watch station

New Research Heading to Earth’s Orbiting Laboratory

It’s a bird! It’s a plane! It’s a…dragon? A SpaceX Dragon spacecraft is set to launch into orbit atop the Falcon 9 rocket toward the International Space Station for its 12th commercial resupply (CRS-12) mission August 14 from our Kennedy Space Center in Florida.

It won’t breathe fire, but it will carry science that studies cosmic rays, protein crystal growth, bioengineered lung tissue.

Here are some highlights of research that will be delivered:

I scream, you scream, we all scream for ISS-CREAM! 

Cosmic Rays, Energetics and Mass, that is! Cosmic rays reach Earth from far outside the solar system with energies well beyond what man-made accelerators can achieve. The Cosmic Ray Energetics and Mass (ISS-CREAM) instrument measures the charges of cosmic rays ranging from hydrogen to iron nuclei. Cosmic rays are pieces of atoms that move through space at nearly the speed of light

The data collected from the instrument will help address fundamental science questions such as:

  • Do supernovae supply the bulk of cosmic rays?
  • What is the history of cosmic rays in the galaxy?
  • Can the energy spectra of cosmic rays result from a single mechanism?

ISS-CREAM’s three-year mission will help the scientific community to build a stronger understanding of the fundamental structure of the universe.

Space-grown crystals aid in understanding of Parkinson’s disease

The microgravity environment of the space station allows protein crystals to grow larger and in more perfect shapes than earth-grown crystals, allowing them to be better analyzed on Earth.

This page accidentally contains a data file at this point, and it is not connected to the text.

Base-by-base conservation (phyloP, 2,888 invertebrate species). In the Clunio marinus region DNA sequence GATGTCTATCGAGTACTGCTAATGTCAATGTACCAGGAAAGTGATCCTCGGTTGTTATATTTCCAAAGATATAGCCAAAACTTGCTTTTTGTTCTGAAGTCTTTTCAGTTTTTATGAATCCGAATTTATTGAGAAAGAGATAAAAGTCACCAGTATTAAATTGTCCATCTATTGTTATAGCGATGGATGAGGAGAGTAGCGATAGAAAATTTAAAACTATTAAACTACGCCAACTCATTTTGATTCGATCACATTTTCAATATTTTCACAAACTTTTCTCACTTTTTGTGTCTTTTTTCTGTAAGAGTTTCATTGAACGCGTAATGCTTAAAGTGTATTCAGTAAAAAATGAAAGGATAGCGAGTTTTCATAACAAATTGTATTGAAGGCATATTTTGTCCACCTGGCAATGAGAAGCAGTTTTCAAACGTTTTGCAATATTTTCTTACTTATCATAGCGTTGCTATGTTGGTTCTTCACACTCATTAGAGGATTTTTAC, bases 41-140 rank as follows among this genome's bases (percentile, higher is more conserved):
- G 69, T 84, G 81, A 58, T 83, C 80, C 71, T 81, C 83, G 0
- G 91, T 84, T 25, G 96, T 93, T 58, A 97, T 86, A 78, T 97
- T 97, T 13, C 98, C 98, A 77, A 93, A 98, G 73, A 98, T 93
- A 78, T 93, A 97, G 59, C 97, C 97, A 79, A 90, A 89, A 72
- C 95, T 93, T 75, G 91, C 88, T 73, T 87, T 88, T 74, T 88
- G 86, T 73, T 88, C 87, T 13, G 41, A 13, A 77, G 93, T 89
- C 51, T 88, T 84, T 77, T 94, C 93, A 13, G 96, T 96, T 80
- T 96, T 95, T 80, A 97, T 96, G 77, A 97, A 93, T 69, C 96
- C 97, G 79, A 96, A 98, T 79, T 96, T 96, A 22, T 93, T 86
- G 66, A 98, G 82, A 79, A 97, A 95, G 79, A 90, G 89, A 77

Developed by the Michael J. Fox Foundation, Anatrace and Com-Pac International, the Crystallization of Leucine-rich repeat kinase 2 (LRRK2) under Microgravity Conditions (CASIS PCG 7) investigation will utilize the orbiting laboratory’s microgravity environment to grow larger versions of this important protein, implicated in Parkinson’s disease.

Defining the exact shape and morphology of LRRK2 would help scientists to better understand the pathology of Parkinson’s and could aid in the development of therapies against this target.

Mice Help Us Keep an Eye on Long-term Health Impacts of Spaceflight

Our eyes have a whole network of blood vessels, like the ones in the image below, in the retina—the back part of the eye that transforms light into information for your brain. We are sending mice to the space station (RR-9) to study how the fluids that move through these vessels shift their flow in microgravity, which can lead to impaired vision in astronauts.

By looking at how spaceflight affects not only the eyes, but other parts of the body such as joints, like hips and knees, in mice over a short period of time, we can develop countermeasures to protect astronauts over longer periods of space exploration, and help humans with visual impairments or arthritis on Earth.

Telescope-hosting nanosatellite tests new concept